Samurai The Five Ranks Of Merit
Thus far we have stated how to train our body and mind accord...
Idealistic Scepticism Concerning Objective Reality
But extreme Idealism identifies 'to be' with 'to be known,' a...
Missionary Activity Of The Sixth Patriarch
As we have seen above, the Sixth Patriarch was a great genius...
Nature Favours Nothing In Particular
There is another point of view of life, which gave the presen...
The Ancient Buddhist Pantheon
The ancient Buddhist pantheon was full of deities or Buddhas,...
Zen And Supernatural Power
Yoga[FN#250] claims that various supernatural powers can be a...
There Is No Mortal Who Is Purely Moral
By nature man should be either good or bad; or he should be g...
In addition to these considerations, which mainly depend on i...
Zen Is Not Nihilistic
Zen judged from ancient Zen masters' aphorisms may seem, at t...
Buddha Dwelling In The Individual Mind
Enlightened Consciousness in the individual mind acquires for...
The Fourth Patriarch And The Emperor Tai Tsung (tai-so)
The Third[FN#40] Patriarch was succeeded by Tao Sin (Do-shin)...
Man Is Both Good-natured And Bad-natured According To Yan Hiung
According to Yang Hiung and his followers, good is no less re...
Zen Under The Toku-gana Shogunate
Peace was at last restored by Iye-yasu, the founder of the To...
Introduction Of Zen Into China By Bodhidharma
An epoch-making event took place in the Buddhist history of C...
Decline Of Zen
The blooming prosperity of Zen was over towards the end of th...
Nature And Her Lesson
Nature offers us nectar and ambrosia every day, and everywher...
To sit in Meditation is not the only method of practising Zaz...
Calmness Of Mind
The Yogi breathing above mentioned is fit rather for physical...
Life And Change
A peculiar phase of life is change which appears in the form ...
Enlightened Consciousness Is Not An Intellectual Insight
Enlightened Consciousness is not a bare intellectual insight,...
An Illusion Concerning Appearance And Reality
To get Enlightened we must next dispel an illusion respecting
appearance and reality. According. to certain religionists, all the
phenomena of the universe are to succumb to change. Worldly things
one and all are evanescent. They are nought in the long run.
Snowcapped mountains may sink into the bottom of the deep, while the
sands in the fathomless ocean may soar into the azure sky at some
time or other. Blooming flowers are destined to fade and to bloom
again in the next year. So destined are growing trees, rising
generations, prospering nations, glowing suns, moons, and stars.
This, they would say, is only the case with phenomena or appearances,
but not with reality. Growth and decay, birth and death, rise and
fall, all these are the ebb and flow of appearances in the ocean of
reality, which is always the same. Flowers may fade and be reduced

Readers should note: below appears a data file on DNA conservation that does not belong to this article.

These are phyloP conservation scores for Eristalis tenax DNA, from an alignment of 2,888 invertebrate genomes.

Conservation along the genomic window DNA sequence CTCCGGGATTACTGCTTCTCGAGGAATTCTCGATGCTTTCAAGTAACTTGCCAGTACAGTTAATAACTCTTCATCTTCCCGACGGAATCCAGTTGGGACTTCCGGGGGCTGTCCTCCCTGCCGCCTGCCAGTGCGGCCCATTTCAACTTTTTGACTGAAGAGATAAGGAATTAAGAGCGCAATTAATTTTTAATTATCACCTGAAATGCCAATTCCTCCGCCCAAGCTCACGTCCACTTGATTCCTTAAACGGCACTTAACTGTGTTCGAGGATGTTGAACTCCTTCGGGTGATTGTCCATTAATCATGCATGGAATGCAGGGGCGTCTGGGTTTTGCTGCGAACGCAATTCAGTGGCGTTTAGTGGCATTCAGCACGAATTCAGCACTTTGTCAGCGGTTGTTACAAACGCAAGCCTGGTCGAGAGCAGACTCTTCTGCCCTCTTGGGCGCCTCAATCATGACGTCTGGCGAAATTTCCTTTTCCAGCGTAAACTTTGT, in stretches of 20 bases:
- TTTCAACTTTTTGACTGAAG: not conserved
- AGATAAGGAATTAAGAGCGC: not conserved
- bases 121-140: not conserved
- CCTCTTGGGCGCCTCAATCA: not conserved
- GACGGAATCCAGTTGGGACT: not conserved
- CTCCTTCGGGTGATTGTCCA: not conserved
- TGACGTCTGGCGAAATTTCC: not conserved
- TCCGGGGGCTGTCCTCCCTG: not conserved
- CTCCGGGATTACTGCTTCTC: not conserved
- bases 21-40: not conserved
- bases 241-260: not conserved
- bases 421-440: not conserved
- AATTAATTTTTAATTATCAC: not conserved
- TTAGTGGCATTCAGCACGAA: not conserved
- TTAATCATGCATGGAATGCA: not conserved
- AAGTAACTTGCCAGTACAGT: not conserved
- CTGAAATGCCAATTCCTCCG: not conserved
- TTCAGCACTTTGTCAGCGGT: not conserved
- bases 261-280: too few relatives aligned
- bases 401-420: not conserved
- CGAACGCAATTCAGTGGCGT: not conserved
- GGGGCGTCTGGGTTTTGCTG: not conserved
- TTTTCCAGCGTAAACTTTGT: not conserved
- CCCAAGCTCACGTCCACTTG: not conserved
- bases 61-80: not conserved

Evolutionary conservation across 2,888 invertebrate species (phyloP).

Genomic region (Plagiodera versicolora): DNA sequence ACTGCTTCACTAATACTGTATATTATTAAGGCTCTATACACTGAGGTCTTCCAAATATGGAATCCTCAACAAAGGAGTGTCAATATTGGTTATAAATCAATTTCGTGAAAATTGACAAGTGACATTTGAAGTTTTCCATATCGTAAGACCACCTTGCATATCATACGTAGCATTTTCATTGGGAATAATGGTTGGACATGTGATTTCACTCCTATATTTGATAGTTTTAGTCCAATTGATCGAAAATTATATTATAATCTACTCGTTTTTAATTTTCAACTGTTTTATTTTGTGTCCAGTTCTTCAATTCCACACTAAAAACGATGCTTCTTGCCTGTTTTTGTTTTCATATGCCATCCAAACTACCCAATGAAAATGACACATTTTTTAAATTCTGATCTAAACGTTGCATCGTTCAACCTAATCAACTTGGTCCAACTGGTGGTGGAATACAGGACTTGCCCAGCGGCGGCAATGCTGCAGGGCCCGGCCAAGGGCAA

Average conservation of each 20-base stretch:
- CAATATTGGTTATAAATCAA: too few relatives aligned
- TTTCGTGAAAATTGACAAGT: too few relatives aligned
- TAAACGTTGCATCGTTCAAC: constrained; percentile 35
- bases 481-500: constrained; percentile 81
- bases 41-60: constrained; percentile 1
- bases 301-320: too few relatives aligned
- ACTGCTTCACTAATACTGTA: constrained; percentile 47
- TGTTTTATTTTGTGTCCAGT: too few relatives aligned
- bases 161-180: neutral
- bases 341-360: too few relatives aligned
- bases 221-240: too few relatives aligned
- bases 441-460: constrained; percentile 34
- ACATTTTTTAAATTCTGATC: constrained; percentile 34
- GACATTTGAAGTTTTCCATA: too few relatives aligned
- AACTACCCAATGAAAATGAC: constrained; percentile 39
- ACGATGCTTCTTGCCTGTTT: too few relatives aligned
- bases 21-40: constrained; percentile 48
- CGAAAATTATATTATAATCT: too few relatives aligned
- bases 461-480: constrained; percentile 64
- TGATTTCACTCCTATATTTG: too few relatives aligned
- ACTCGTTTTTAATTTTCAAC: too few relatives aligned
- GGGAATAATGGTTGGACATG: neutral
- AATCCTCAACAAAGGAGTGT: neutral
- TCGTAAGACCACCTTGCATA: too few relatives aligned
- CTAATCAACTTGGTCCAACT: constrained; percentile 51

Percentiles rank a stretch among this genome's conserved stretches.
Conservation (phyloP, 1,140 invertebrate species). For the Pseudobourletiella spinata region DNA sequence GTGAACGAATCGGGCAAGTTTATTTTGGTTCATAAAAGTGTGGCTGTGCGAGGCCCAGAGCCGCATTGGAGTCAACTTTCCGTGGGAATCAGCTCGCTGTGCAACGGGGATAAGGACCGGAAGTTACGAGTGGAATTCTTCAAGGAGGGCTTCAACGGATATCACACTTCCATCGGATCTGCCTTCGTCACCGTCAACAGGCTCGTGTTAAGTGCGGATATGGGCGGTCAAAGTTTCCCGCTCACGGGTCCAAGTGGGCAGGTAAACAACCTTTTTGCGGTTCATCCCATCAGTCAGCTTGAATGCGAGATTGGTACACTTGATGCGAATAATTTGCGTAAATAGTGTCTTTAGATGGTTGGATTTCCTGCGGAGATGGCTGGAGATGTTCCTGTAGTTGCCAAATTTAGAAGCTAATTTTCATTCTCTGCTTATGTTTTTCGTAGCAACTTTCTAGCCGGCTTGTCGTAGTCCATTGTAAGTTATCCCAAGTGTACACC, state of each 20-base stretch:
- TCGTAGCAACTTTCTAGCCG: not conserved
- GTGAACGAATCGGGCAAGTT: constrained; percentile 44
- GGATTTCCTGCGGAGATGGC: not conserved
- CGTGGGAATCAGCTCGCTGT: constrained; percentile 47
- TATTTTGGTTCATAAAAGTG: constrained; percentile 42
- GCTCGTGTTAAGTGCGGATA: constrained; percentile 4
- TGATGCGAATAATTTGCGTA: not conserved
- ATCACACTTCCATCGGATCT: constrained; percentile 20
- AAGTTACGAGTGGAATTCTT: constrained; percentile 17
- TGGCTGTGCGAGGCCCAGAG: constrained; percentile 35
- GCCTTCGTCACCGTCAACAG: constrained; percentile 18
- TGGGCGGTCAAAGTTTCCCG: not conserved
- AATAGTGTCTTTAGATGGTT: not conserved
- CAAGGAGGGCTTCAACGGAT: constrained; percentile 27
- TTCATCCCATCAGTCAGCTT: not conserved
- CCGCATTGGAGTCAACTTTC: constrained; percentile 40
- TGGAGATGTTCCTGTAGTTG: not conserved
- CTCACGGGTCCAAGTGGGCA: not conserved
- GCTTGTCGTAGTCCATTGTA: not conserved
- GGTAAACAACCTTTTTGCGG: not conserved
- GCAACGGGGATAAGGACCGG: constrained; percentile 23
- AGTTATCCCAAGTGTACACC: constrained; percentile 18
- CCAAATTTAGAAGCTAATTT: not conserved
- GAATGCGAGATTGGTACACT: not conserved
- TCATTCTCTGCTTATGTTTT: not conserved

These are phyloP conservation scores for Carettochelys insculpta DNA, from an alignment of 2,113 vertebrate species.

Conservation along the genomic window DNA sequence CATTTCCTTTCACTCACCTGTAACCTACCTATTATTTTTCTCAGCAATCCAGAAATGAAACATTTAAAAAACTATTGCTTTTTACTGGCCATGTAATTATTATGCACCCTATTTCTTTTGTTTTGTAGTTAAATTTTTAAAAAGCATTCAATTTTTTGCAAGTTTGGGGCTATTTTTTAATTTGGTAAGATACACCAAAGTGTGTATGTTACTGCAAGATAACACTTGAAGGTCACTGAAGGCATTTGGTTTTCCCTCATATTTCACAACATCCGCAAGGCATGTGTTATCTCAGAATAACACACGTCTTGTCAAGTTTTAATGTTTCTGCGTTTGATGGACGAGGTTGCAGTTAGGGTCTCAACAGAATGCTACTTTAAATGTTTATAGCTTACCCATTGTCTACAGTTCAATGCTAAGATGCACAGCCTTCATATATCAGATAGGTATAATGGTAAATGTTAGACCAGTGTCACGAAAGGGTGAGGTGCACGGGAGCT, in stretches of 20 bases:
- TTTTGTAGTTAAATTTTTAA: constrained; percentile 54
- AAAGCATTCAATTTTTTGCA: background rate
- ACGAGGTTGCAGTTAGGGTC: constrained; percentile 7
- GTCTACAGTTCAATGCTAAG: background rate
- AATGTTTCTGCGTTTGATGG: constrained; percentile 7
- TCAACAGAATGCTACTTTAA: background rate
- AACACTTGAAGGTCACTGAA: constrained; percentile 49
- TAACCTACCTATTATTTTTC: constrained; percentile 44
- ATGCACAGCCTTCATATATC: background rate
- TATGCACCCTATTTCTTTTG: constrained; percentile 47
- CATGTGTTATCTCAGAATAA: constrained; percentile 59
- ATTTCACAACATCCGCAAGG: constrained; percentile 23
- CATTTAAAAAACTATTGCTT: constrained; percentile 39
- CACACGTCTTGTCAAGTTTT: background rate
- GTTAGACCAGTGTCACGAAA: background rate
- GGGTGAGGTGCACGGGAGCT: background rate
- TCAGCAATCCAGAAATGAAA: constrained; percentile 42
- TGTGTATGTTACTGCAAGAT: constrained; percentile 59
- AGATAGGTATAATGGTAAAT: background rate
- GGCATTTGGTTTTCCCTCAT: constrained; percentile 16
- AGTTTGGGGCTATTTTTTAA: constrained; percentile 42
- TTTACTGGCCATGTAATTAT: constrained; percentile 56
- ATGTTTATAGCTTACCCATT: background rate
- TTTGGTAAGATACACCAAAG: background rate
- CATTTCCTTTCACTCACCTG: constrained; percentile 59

to dust, yet out of that dust come flowers. Trees may die out, yet
they are reproduced somewhere else. The time may come when the earth
will become a dead sphere quite unsuitable for human habitation, and
the whole of mankind will perish; yet who knows that whether another
earth may not be produced as man's home? The sun might have its
beginning and end, stars, moons, theirs as well; yet an infinite
universe would have no beginning nor end.
Again, they say, mutation is of the world of sense or phenomenal
appearances, but not of reality. The former are the phases of the
latter shown to our senses. Accordingly they are always limited and
modified by our senses, just as images are always limited and
modified by the mirror in which they are reflected. On this account
appearances are subject to limitations, while reality is limitless.
And it follows that the former are imperfect, while the latter is
perfect; that the former is transient, while the latter is eternal;
that the former is relative, while the latter is absolute; that the
former is worldly, while the latter is holy; that the former is
knowable, while the latter is unknowable.
These considerations naturally lead us to an assertion that the world
of appearances is valueless, as it is limited, short-lived,
imperfect, painful, sinful, hopeless, and miserable; while the realm
of reality is to be aspired for, as it is eternal, perfect,
comfortable, full of hope, joy, and peace-hence the eternal divorce
of appearance and reality. Such a view of life tends to make one
minimize the value of man, to neglect the present existence, and to
yearn after the future.
Some religionists tell us that we men are helpless, sinful, hopeless,
and miserable creatures. Worldly riches, temporal honours, and
social positions-nay, even sublimities and beauties of the present
existence, are to be ignored and despised. We have no need of caring
for those things that pass away in a twinkling moment. We must
prepare for the future life which is eternal. We must accumulate
wealth for that existence. We must endeavour to hold rank in it. We
must aspire for the sublimity and beauty and glory of that realm.
Next: Where Does The Root Of The Illusion Lie?
Previous: Idealistic Scepticism Concerning Religion And Morality